Growing our own food is the fastest-growing type of gardening in America, especially with people in their 20s and 30s, and for so many good reasons – saving money, concern for food safety, helping the environment (no food miles!), and the psychic and spiritual rewards of connecting with the soil and with what we put in our bodies. So whether you’re in the new generation or simply a new veg-gardener of any age, welcome aboard! As a noncook and life-long ornamental gardener myself, I didn’t grow my first vegetable until just three years ago, well into my 50s. I’ve found it so rewarding – the growing and the cooking – that this year I’ll be expanding my little farming operation into a nearby community garden. I’m so excited!
Most vegetables require full sun, meaning eight hours of sun every day. Consider sunny spots like roof-tops, decks and driveways where you could grow some edibles in pots. With as few as four
hours, you can still grow greens (like spinach, lettuce and arugula) in succession throughout the season. With six hours of sun you could grow carrots, radishes, beets, and kale.
If there’s nowhere on your property with enough sun, maybe there’s a plot at a nearby community garden, and here’s a great resource for finding them. With the increasing interest in growing food, there are now land-sharing services popping up where individual homeowners team up with willing gardeners to produce food in their yards and share the proceeds. Sharing Yards D.C. helps put these partners together and if you know of one in Baltimore or Annapolis, let us know!
Wherever you garden, make sure you have easy access to water. Vegetable plants demand ample water and hauling water long distances to thirsty plants in the heat of summer isn’t fun.
It’s always a good idea to test the soil that food will be growing in, especially if something else has been growing there (or possibly worse, nothing growing there). The University of Maryland offers lots of tips about soil-testing.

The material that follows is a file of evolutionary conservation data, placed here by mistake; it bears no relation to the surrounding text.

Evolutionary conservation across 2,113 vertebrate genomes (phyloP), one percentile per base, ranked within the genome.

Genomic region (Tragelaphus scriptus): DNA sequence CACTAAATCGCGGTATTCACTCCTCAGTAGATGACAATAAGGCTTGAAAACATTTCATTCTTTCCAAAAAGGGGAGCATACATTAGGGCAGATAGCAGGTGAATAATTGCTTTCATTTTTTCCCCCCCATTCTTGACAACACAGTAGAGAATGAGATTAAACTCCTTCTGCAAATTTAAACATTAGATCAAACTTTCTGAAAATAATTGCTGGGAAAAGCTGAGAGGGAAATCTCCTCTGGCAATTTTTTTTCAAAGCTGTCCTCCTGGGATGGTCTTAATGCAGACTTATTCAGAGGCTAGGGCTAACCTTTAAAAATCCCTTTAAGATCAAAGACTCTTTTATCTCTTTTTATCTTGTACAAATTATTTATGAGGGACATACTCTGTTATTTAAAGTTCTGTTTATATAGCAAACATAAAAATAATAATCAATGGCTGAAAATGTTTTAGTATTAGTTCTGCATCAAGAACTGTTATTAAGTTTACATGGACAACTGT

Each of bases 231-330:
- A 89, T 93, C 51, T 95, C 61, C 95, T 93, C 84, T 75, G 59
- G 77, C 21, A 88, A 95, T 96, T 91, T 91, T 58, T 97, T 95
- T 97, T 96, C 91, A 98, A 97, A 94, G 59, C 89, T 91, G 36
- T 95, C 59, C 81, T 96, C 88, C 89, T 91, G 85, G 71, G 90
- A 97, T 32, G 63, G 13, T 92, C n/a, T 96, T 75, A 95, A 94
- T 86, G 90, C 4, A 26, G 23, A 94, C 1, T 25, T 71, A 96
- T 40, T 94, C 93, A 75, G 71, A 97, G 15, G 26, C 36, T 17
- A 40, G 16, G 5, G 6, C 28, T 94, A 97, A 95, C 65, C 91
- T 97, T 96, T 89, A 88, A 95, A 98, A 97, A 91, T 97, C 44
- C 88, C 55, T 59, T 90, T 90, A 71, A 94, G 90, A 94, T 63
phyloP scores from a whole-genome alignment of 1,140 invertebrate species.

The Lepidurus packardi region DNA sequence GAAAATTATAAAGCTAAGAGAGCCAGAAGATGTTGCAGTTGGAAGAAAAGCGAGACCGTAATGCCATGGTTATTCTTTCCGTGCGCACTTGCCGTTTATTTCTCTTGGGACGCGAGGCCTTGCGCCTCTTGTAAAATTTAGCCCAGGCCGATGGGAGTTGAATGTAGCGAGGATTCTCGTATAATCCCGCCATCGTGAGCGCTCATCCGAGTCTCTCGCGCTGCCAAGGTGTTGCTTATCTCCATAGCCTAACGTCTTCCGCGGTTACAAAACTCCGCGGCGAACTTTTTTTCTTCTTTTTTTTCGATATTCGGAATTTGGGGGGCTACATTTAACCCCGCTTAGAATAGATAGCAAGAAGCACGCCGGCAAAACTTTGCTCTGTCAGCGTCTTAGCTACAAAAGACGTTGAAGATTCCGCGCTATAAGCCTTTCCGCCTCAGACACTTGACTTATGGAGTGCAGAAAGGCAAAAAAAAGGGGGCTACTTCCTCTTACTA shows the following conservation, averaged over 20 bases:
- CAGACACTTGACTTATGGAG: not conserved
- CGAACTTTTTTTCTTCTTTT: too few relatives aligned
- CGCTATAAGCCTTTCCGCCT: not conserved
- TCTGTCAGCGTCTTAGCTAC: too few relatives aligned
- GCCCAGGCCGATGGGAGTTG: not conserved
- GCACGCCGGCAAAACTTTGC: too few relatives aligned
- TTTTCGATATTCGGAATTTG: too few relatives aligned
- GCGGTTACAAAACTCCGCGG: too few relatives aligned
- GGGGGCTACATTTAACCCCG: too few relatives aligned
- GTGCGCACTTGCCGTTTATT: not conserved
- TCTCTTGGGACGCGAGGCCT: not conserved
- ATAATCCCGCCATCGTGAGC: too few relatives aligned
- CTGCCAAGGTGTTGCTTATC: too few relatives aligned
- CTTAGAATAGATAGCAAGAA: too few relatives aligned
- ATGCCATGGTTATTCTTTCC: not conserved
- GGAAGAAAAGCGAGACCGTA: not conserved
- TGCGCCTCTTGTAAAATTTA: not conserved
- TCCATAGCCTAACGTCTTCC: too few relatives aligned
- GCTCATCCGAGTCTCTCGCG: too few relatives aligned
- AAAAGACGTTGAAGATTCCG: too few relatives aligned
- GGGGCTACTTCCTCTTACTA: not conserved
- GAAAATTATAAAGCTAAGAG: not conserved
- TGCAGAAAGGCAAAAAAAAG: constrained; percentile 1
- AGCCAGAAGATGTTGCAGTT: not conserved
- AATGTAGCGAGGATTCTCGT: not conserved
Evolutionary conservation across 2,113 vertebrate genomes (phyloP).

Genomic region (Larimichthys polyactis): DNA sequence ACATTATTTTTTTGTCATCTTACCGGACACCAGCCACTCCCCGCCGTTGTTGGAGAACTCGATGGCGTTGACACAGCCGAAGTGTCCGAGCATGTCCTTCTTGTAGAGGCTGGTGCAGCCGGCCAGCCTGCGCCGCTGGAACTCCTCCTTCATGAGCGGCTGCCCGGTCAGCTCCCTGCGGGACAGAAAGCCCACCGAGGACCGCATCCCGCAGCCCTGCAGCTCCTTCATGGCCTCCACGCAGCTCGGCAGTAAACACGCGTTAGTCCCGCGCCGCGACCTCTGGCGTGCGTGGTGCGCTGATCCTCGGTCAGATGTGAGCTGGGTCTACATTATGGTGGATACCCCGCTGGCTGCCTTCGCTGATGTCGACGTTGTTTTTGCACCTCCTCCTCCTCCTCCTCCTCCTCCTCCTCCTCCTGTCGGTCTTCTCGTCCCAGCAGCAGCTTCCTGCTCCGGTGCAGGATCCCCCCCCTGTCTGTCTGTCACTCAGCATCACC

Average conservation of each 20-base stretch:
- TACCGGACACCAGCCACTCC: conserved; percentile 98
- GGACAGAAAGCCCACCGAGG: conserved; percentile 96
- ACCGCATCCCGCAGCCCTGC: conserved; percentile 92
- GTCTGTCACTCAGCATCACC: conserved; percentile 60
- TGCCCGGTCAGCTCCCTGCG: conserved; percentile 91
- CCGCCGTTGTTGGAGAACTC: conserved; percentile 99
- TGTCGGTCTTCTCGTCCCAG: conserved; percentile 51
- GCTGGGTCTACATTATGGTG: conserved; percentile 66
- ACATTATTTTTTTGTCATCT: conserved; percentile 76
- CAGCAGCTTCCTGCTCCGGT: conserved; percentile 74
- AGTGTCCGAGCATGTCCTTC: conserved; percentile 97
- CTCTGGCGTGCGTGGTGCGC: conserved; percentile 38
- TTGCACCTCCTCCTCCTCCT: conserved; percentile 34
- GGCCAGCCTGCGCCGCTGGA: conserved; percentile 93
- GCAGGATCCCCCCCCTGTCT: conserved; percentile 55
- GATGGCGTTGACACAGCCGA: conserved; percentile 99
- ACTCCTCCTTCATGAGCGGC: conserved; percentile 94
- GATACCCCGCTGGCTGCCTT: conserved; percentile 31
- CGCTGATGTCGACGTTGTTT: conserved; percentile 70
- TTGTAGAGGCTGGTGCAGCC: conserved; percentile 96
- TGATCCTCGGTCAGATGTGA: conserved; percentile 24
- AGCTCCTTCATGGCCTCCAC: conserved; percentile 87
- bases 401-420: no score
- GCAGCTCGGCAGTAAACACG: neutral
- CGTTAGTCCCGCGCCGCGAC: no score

If your new vegetable garden is now covered with sod, there are several ways to remove it. When I removed my lawn I used a flat-edged shovel, slicing the sod into one-foot-square segments, then getting down to turf level and slicing under the chunks of sod with my trowel. Then I shook off the excess soil and tossed the sod pieces into the compost pile. Combined with dead leaves, sod makes fabulous compost! Another option is to rent a sod-cutter, but I understand that results with sod-cutters are mixed.
The easier option is to simply smother your sod instead. Lay cardboard or several layers of newspaper over the intended garden plot, being sure to overlap the edges so there are no gaps for weeds to grow through. Spray the newspaper with water to keep it in place as you work, then top the paper with a four inch layer of compost. That’s it! You can plant directly into the compost while you wait for the grass to die and decompose, further enriching your soil.
Choosing What to Grow
As a newbie veg-gardener, everyone told me to grow what I enjoy eating and that’s very good advice. (In the second and third years I found myself experimenting with growing plants I didn’t normally eat, like leeks.) Another smart consideration is which vegetables are most expensive to buy, and which are easiest to grow – good starter vegetables in our region are tomatoes, beans, greens, squash and zucchini.
If you’ve accomplished all of the above, there’s one other task you can accomplish this early in the season – starting vegetable seeds indoors (in February you can start broccoli, cabbage, Chinese cabbage, parsley, onions and leeks). It takes space and lighting systems and a good bit of fussing and isn’t for everyone, but the rewards are obvious – being able to trying a much larger variety of plants than are available as small plants (“starts”). Thankfully the University of Maryland has compiled some terrific instruction on the seed-starting indoors, including videos. Seeds are so cheap, why not try a few in a sunny windowsill and if you enjoy it, take it to the next level next year?